Dialogue on Civility and Public Service Features Lugar, Hamilton
Two internationally-recognized and respected former Indiana legislators will be the featured speakers at a forum at Taylor University designed to foster public discourse and civility.
Former Indiana Senator Richard G. Lugar and former Indiana Congressman Lee H. Hamilton will be the speakers during Taylor’s Dialogue on Civility and Public Service, Wednesday, October 12, at 1:00 p.m., in the Rediger Chapel/Auditorium. A reception will follow at 2:00 p.m., in the adjoining LaRita Boren Campus Center. The event is open to the public and there is no charge for attendance.
Organizers say the goal of the event is a bipartisan focus on the role of government and responsible public engagement. Lugar and Hamilton served in public office for more than 80 years combined, and each was honored with the Presidential Medal of Freedom.
Lugar represented the State of Indiana in the United States Senate for six terms – the longest such tenure in state history. During that time, Lugar exercised leadership on issues such as food security, nuclear non-proliferation, energy independence, and free trade. In 1991, he forged a bipartisan partnership with then-Senate Armed Services Chairman Sam Nunn (D-Ga.) to destroy weapons of mass destruction in the former Soviet Union. To date, the Nunn-Lugar program has deactivated more than 7,600 nuclear warheads that were once aimed at the United States.
Before his election to the Senate, Lugar helped manage the family's food machinery manufacturing business in Indianapolis, served on the Indianapolis Board of School Commissioners, and served two terms as mayor of Indianapolis.
Lugar is the President of The Lugar Center, a non-profit organization focusing on global food security, WMD non-proliferation, aid effectiveness, and bipartisan governance. He also serves as a Professor of Practice and Distinguished Scholar at the School of Global and International Studies at Indiana University. Additionally, he is a faculty member at the University of Indianapolis Department of History and Political Science, and leads the Richard G. Lugar Symposium for Tomorrow’s Leaders.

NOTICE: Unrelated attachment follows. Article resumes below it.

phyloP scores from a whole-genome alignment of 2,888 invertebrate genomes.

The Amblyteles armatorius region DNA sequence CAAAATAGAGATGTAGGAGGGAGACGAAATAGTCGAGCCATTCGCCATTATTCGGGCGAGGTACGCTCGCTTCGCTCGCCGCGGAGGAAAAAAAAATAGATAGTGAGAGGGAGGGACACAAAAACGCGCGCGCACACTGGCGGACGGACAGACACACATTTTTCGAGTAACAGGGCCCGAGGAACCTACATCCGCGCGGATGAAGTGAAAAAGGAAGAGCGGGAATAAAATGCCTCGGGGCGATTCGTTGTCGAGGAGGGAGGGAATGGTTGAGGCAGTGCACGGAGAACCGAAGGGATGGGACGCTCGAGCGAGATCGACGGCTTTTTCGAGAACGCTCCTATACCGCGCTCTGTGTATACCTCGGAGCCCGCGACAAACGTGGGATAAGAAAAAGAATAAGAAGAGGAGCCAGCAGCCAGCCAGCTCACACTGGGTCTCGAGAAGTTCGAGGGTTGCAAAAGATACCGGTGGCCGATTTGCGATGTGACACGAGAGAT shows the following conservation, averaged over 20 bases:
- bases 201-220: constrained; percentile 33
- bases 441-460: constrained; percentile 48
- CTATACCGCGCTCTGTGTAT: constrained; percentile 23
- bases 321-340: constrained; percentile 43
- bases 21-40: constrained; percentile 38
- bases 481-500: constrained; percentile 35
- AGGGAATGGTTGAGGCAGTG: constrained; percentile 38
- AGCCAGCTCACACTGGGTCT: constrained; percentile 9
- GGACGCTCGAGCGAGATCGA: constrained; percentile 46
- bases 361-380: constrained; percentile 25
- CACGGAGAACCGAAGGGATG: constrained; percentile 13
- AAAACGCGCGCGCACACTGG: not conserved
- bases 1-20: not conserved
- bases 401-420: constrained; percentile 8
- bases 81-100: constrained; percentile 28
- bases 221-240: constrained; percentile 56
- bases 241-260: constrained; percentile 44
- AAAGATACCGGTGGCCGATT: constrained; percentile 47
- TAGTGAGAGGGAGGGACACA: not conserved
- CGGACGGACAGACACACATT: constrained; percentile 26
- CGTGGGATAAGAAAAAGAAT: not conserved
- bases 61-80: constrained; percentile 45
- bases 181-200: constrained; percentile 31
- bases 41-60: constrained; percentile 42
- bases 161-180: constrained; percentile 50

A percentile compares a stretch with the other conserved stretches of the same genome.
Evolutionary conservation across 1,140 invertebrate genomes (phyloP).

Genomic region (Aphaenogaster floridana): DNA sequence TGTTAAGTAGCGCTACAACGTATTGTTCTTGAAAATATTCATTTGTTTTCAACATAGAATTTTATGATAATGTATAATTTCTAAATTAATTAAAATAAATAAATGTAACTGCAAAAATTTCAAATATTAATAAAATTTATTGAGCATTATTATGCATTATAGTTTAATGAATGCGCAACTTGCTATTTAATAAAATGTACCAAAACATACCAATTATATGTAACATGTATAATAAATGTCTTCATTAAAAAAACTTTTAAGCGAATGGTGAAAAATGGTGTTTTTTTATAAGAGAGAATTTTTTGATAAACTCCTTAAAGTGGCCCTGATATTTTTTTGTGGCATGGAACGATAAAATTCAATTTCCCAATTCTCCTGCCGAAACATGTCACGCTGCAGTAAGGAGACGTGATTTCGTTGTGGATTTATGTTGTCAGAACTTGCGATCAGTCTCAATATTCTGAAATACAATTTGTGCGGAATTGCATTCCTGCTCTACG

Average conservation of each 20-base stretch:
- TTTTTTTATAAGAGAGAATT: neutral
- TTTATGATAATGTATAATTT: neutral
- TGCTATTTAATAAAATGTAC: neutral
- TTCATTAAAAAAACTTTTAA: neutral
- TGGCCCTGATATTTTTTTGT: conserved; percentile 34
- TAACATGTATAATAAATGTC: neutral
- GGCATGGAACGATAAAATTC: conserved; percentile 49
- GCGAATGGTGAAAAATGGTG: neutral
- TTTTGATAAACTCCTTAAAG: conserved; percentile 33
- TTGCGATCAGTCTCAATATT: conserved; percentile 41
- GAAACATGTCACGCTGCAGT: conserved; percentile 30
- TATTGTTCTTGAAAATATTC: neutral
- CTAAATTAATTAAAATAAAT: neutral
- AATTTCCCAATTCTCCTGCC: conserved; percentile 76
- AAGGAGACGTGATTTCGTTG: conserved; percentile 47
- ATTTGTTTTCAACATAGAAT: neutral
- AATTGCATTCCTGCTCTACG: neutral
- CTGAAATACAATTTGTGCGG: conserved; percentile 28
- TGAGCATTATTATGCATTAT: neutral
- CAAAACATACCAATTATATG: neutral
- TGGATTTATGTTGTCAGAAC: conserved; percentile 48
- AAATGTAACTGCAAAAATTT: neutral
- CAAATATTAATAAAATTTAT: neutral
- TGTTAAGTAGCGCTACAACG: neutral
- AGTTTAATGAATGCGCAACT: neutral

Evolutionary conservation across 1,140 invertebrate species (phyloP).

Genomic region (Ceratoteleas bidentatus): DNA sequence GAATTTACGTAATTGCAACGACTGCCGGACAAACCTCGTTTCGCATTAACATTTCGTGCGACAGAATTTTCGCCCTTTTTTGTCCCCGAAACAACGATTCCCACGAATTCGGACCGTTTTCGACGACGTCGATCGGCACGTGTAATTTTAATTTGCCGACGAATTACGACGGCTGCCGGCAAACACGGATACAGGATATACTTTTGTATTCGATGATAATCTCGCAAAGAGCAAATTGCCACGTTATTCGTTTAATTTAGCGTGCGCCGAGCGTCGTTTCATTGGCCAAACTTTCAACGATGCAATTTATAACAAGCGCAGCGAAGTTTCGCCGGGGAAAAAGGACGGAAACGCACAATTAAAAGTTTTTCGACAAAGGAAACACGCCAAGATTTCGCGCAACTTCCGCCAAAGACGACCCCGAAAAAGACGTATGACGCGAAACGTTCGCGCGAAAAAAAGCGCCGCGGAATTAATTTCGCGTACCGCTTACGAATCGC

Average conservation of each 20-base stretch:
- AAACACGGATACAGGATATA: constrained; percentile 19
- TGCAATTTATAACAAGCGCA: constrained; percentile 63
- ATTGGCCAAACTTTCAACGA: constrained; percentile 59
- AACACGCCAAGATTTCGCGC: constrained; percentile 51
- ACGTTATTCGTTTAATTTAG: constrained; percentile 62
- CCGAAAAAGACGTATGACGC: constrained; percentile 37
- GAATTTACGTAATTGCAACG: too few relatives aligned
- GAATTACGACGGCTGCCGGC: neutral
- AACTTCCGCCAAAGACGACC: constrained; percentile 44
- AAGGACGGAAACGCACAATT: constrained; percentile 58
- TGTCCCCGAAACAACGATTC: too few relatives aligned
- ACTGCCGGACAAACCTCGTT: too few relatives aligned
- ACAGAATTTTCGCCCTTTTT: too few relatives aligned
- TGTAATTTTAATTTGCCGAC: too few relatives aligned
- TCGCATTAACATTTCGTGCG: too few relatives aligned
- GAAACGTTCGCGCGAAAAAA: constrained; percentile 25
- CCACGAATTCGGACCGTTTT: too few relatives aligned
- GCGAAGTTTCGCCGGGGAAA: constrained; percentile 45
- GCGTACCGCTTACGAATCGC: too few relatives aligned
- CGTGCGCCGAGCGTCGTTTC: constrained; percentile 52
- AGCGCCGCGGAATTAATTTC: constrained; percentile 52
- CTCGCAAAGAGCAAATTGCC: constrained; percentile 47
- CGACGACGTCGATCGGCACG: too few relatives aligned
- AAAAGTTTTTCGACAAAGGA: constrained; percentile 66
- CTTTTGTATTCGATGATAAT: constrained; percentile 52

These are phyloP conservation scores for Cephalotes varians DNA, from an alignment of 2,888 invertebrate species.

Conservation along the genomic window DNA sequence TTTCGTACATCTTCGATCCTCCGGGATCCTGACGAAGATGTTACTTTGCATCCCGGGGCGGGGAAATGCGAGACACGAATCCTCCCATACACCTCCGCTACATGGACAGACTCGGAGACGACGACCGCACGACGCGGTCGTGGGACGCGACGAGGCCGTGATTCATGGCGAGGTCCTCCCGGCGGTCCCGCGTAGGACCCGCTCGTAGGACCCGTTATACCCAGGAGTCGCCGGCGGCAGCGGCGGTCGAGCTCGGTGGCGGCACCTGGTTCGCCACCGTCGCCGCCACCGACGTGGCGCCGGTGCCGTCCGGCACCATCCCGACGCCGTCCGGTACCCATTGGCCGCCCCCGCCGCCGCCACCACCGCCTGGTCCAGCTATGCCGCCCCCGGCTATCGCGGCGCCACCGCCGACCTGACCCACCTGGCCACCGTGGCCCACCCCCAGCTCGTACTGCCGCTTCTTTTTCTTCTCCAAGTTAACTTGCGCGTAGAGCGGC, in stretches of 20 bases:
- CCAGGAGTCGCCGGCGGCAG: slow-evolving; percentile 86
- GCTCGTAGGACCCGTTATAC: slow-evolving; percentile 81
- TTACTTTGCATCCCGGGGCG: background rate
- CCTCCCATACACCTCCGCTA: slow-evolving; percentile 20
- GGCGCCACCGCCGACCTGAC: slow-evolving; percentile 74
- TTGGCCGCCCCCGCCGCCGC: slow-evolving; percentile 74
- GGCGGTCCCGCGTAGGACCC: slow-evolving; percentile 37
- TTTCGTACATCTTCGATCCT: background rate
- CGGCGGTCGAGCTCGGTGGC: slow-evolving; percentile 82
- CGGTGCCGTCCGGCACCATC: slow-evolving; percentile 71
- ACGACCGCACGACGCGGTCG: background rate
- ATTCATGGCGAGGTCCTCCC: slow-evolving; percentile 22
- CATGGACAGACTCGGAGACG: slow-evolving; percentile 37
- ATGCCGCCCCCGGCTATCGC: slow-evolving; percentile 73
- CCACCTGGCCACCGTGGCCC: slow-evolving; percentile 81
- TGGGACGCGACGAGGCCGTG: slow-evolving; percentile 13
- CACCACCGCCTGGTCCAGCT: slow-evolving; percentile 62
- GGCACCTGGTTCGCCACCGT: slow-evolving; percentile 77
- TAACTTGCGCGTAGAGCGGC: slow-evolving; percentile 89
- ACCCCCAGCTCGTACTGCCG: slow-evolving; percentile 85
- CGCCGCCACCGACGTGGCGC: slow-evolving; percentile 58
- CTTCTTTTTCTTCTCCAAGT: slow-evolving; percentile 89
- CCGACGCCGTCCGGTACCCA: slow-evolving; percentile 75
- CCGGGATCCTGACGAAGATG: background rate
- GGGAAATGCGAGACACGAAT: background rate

Hamilton, is one of the nation’s foremost experts on Congress and representative democracy. From 1965-1999, he served the State of Indiana as a member of the U.S. House of Representatives. After leaving Congress, he founded the Center on Congress at Indiana University in 1999 and served as its Director until 2015. Hamilton also served as President and Director of the Woodrow Wilson Center in Washington, D.C., from 1999-2010. He is a recipient of the Presidential Medal of Freedom (2015).
A leading figure on foreign policy, intelligence, and national security, Hamilton served as Vice Chairman of the 9/11 Commission and Co-Chairman of the bipartisan Iraq Study Group. He is a member of the President’s Homeland Security Advisory Council. Until recently, Hamilton served as Co-Chair of the U.S. Department of Energy’s Blue Ribbon Commission on America’s Nuclear Future with General Brent Scowcroft and as a member of the President’s Intelligence Advisory Board.
Hamilton now serves as a Distinguished Scholar in the School of Global and International Studies, and as a Professor of Practice in the School of Public and Environmental Affairs at Indiana University.
“The importance of responsible civic engagement is needed now as much as ever,” said Dr. Michael D. Hammond, Dean of the School of Humanities, Arts, and Biblical Studies at Taylor University. “Representative Lee Hamilton and Senator Richard Lugar are two internationally respected public servants who served Hoosiers and the nation for many years. Their bipartisan spirit and legacy of leadership led to each of them being awarded the Presidential Medal of Freedom. We believe their message is especially relevant today and are excited for this opportunity for our students and the larger community to meet and learn from these two outstanding Hoosier statesmen.”
This lecture is made possible by the generous gift from the Halbrook Family Foundation.